Reflecting on her career, Agnes Macphail wrote in the Sept. 15, 1949 issue of Maclean’s. Macphail became the first woman elected to the House of Commons 100 years ago, on Dec. 6, 1921.
ONCE when I was addressing a political meeting a man in the audience shouted: “Don’t you wish you were a man?”
I managed to annihilate him with: “Yes, don’t you?”
But it was a good point. Maclean’s has asked me the same question. My answer is: No. I’d rather be a woman—if the world would treat me as it treats a man.
As it is a woman is regarded as a second-rate substitute for a man. The dice are loaded for half the population. The men want to hog everything. They want all the gravy, the gravy boat and the silver ladle.
In this morning’s paper there was a news item about plans to replace married women in the employ of the Government of British Columbia. A spokesman said: “We don’t want them to get the idea that they are firmly implanted in their jobs.”
Never that! If there are a few chickens, a woman looks after them; if there’s a well-paying flock of 5,000 a man takes over. If it’s baking a few pies, a woman does it; if it becomes Mother So-and-So’s Homemade Pastry with coast-to-coast distribution, the boys get together and organize it. If it’s making a few hats, it’s a woman’s job; if it becomes a big-time millinery a man takes over the president’s desk.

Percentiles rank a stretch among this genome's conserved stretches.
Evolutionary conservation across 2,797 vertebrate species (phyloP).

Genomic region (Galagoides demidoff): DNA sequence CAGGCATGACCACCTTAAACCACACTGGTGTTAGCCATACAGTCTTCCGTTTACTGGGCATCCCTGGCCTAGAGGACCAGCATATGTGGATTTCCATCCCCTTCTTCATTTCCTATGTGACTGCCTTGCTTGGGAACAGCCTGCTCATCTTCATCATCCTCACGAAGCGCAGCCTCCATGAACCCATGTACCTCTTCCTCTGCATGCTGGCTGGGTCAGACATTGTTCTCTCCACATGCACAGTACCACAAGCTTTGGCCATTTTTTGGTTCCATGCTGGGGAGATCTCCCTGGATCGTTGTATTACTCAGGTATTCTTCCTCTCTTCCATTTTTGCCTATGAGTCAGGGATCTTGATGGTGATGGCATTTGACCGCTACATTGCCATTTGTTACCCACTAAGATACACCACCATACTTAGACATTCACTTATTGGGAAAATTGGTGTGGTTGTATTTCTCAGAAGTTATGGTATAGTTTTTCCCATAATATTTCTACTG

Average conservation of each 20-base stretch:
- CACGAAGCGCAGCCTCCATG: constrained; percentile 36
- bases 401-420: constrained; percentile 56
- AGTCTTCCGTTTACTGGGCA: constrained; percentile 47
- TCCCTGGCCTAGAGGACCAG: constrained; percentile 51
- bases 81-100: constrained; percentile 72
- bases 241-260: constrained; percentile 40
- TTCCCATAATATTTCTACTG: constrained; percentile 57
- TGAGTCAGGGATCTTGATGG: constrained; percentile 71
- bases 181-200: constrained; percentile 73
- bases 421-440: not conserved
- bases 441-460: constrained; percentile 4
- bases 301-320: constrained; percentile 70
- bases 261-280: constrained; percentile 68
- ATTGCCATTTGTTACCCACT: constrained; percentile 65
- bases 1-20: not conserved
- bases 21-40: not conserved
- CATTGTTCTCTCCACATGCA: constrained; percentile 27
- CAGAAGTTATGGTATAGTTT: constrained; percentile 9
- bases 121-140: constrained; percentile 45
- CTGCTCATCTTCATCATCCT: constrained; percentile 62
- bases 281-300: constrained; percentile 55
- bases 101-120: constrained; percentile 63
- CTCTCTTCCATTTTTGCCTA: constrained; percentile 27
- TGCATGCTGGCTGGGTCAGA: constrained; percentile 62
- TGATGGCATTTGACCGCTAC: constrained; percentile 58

It’s a man’s world. Every woman knows that. Every woman schoolteacher knows that she has no chance of becoming principal, that she’s paid a lower salary than men, a smaller retiring allowance. Every woman in business, in industry, in public life, has seen men no more able than she getting a higher wage, all the nice promotions, boosted up on the shoulders of their selfish brothers.
Every housewife knows her husband gets the best break in marriage—that he can be with his children or not as the mood suits him; that he can go out into the world when he’s bored and run for the comfort of his home when things get tough.
And how the boys stick together! One time, years ago, when I was teaching school in York County, Ont., I asked a shrewd old farmer if he could explain why there were no women school principals, no women on the board of education, the school board, or on the staff of the district hospital. He thought a moment and said, “Give women that much rope, they’d be taking all kinds of men’s jobs.”
The logic was perfect; but the premise was wrong. To him it was as natural as the seasons that the juicy plums belong to the men. It reminded me of the visitor to Westminster Abbey who was discovered kneeling in the centre of the floor. Asked what he was doing there he explained he was praying. He was told, “But if we allowed everybody to do that we’d have people praying all over the place.”
Men still regard a capable woman as a departure from the normal. As I write there is an account in the newspapers about a woman who appealed for permission to fly over Canada. She was told, “Go home and take care of your baby.”
What kind of a remark is that? Her ability or inability to handle a plane wasn’t questioned: it wasn’t even mentioned. She was treated rudely only as a woman. What had having a baby to do with her right to fly over Canada in a plane? Why not tell Prime Minister St. Laurent to go home and mind his grandchildren?